America is a religiously diverse country, where a broad range of faiths are practiced and accepted. With the probable choice of Mitt Romney as the Republican candidate for the highest office, we’ll have a test of just how much religious diversity Americans accept.
Romney’s rise—and the rising prominence of Mormons in popular culture—has placed the Church of Jesus Christ of Latter-day Saints in the spotlight. Using data from the Pew Research Center, this week we’ve examined Mormons’ political beliefs, their views of life in America, the LDS church as a Christian faith, and issues of gender equality in Christianity writ large.
The focus on Mormons is the most recent example of a perennial question in American history: How much religious diversity is a good thing? To what extent should our personal religious beliefs dictate our responses to problems, decisions, and challenges? How far does religious acceptance go?
On Thursday, President Obama addressed these issues in his remarks at the National Prayer Breakfast in Washington, D.C., an annual event held on the first Thursday of February. Traditionally, the president is one of the featured speakers. Yesterday, he said, in part: “We know that part of living in a pluralistic society means that our personal religious beliefs alone can’t dictate our response to every challenge we face. But in my moments of prayer, I’m reminded that faith and values play an enormous role in motivating us to solve some of our most urgent problems, in keeping us going when we suffer setbacks, and opening our minds and our hearts to the needs of others.”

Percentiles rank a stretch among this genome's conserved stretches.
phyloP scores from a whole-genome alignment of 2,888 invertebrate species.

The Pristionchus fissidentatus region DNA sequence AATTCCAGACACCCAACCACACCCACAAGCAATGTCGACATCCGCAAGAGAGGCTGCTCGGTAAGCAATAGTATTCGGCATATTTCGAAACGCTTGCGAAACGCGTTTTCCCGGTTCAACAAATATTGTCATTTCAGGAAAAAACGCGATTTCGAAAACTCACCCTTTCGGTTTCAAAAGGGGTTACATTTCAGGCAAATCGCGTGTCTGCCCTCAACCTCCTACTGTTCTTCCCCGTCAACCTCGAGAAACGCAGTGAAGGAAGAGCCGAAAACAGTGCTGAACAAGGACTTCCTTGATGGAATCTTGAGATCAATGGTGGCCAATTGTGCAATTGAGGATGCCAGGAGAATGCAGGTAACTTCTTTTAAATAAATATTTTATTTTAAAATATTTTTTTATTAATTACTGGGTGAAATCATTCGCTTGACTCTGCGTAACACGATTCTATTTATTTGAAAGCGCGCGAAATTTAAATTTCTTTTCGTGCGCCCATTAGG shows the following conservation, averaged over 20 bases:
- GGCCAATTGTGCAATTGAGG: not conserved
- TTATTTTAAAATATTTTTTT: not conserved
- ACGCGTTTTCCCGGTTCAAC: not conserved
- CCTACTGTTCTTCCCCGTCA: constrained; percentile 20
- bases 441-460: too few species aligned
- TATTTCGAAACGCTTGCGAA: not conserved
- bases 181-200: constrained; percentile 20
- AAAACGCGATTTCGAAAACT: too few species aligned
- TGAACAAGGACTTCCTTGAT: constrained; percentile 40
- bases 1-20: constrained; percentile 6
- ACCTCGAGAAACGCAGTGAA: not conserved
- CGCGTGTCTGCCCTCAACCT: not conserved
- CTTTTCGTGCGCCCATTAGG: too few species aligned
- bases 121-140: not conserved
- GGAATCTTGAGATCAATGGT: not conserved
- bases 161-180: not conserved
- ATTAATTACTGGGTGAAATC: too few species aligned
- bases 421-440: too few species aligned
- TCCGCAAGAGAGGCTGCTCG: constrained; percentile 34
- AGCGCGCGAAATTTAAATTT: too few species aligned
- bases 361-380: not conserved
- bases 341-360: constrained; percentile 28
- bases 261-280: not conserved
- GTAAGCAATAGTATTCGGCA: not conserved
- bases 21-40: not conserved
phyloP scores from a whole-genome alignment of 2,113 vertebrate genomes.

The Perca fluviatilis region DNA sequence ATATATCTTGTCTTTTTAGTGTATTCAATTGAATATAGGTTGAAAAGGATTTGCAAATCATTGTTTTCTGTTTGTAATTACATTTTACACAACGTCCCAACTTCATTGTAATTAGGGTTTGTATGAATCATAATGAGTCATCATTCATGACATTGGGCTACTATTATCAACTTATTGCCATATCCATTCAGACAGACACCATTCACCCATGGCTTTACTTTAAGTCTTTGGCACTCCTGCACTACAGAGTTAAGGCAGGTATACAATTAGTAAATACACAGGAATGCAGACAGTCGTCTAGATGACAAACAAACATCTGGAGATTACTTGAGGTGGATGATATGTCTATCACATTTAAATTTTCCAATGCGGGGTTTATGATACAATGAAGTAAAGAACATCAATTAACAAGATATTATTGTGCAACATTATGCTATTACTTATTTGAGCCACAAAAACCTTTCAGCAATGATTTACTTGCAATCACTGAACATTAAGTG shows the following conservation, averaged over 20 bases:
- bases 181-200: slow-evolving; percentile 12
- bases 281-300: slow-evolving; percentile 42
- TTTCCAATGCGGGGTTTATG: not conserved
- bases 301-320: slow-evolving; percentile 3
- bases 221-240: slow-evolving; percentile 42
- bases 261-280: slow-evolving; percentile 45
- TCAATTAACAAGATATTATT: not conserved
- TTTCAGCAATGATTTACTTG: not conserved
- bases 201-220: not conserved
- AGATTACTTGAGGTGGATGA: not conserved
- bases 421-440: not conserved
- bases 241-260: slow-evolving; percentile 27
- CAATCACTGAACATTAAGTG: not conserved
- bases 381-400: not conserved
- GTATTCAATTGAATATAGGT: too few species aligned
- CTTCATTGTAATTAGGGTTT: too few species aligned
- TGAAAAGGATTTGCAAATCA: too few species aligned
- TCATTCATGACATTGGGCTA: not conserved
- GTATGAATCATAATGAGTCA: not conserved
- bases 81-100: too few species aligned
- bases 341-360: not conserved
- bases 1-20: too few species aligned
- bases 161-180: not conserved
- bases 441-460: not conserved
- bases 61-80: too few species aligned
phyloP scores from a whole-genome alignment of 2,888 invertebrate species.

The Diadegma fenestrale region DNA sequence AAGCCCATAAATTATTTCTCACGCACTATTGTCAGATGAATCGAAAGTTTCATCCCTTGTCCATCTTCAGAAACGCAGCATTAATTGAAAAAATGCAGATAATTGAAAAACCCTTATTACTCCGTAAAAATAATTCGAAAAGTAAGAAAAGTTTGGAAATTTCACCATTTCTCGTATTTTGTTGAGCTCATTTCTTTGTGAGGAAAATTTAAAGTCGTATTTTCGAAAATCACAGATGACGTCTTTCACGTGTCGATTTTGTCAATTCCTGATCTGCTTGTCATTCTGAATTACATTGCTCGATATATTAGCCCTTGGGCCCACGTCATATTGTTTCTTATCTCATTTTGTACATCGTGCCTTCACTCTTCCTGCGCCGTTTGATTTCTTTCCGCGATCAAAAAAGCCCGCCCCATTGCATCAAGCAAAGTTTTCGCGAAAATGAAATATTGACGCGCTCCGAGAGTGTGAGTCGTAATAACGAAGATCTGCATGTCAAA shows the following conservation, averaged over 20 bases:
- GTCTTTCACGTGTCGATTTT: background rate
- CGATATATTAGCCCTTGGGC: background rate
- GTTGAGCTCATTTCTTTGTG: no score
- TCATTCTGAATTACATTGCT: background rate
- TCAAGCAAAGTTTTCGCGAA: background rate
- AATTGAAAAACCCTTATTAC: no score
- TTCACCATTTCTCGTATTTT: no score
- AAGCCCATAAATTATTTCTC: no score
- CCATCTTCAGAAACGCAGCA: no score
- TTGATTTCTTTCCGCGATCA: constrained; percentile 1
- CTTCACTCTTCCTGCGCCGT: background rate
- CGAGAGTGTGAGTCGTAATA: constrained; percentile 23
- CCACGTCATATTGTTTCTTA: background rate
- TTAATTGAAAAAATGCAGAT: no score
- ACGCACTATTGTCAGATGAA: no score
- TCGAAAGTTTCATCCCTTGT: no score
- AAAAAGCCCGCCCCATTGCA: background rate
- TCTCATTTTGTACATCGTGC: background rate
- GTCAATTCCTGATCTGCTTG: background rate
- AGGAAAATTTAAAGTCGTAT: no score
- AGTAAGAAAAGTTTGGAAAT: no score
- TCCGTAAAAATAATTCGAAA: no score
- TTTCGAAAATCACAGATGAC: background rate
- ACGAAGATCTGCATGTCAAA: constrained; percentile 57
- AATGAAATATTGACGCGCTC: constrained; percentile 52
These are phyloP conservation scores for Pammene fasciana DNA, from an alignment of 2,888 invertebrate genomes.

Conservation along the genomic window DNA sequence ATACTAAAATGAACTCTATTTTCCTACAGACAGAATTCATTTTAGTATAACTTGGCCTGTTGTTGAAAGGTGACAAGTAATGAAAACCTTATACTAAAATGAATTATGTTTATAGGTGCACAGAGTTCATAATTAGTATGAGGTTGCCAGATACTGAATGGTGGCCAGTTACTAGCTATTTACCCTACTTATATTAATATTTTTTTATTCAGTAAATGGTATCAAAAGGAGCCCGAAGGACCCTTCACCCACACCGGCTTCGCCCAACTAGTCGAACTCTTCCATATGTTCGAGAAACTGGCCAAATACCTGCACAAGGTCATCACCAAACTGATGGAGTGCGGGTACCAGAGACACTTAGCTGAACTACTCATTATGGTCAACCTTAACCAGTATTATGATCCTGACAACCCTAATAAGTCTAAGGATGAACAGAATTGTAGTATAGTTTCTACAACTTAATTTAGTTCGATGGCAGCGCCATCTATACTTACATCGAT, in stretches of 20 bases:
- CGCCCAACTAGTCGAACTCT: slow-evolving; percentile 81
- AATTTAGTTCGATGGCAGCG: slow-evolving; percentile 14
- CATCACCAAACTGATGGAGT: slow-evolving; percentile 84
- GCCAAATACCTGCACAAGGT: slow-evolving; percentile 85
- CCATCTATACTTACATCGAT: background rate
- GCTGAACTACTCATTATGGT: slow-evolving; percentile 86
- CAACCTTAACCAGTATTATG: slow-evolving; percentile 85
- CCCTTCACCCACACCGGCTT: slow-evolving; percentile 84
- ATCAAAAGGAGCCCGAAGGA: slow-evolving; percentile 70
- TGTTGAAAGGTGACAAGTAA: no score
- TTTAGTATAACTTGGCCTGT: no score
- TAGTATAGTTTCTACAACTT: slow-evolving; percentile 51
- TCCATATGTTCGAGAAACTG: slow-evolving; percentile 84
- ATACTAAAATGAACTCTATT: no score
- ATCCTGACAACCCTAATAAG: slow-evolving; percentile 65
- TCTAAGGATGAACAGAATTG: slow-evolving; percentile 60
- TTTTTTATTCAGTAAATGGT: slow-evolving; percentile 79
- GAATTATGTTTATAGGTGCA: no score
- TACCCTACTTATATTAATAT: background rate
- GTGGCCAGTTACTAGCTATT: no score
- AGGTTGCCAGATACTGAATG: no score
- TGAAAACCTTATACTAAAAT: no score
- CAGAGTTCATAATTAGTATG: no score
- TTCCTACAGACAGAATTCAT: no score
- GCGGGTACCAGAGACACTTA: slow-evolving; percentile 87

Obama added: “We can’t leave our values at the door. If we leave our values at the door, we abandon much of the moral glue that has held our nation together for centuries, and allowed us to become somewhat more perfect a union.”
What are those values? Obama cited several, including fairness (Wall Street must play by the same rules as Main Street), shared responsibility, the moral responsibility of those with more to give more, equal opportunities for all, caring for the poor and those on the margins of society, and treating others as you want to be treated.
He concluded: “These values are old. They can be found in many denominations and many faiths, among many believers and among many non-believers. And they are values that have always made this country great—when we live up to them; when we don’t just give lip service to them; when we don’t just talk about them one day a year.”
Are the values the president mentioned still important in America?
Do we just give them lip service?
Can common values unite us?
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Originally published at www.OurValues.org, an online experiment in civil dialogue.